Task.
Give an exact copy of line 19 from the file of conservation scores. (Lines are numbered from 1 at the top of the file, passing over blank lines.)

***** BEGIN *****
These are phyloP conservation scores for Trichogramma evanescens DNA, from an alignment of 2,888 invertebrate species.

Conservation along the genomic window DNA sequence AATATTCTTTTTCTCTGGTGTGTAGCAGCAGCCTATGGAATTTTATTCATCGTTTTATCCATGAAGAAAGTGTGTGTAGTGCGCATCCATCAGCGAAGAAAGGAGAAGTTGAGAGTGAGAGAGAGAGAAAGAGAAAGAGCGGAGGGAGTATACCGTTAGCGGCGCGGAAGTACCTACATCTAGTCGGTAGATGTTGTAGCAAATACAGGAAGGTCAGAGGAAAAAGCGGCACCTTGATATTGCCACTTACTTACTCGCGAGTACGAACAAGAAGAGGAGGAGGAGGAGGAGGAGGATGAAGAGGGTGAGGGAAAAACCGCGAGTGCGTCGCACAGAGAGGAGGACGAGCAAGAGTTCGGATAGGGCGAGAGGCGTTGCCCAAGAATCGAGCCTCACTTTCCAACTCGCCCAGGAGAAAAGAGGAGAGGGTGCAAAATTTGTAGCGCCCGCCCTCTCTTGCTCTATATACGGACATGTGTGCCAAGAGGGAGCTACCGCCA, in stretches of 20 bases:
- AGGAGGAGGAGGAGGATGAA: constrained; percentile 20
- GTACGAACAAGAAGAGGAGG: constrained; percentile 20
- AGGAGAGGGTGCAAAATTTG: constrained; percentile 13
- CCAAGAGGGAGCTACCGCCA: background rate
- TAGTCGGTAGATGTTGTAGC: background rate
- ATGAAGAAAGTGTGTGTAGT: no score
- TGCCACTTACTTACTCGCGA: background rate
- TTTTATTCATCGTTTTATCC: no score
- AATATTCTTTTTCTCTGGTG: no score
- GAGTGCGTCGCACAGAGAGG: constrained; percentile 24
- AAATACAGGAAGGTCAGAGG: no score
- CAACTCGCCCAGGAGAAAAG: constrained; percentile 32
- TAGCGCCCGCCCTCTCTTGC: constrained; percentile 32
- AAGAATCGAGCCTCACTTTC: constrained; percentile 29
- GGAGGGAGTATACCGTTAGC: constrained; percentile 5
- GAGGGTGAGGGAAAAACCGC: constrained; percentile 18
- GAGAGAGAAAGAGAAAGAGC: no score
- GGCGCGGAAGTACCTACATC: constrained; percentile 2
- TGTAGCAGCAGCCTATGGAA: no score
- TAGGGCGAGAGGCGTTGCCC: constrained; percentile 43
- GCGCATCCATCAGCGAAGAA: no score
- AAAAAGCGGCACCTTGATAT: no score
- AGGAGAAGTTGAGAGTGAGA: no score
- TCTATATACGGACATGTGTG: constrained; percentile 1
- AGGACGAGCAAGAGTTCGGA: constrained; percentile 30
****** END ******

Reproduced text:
- GAGAGAGAAAGAGAAAGAGC: no score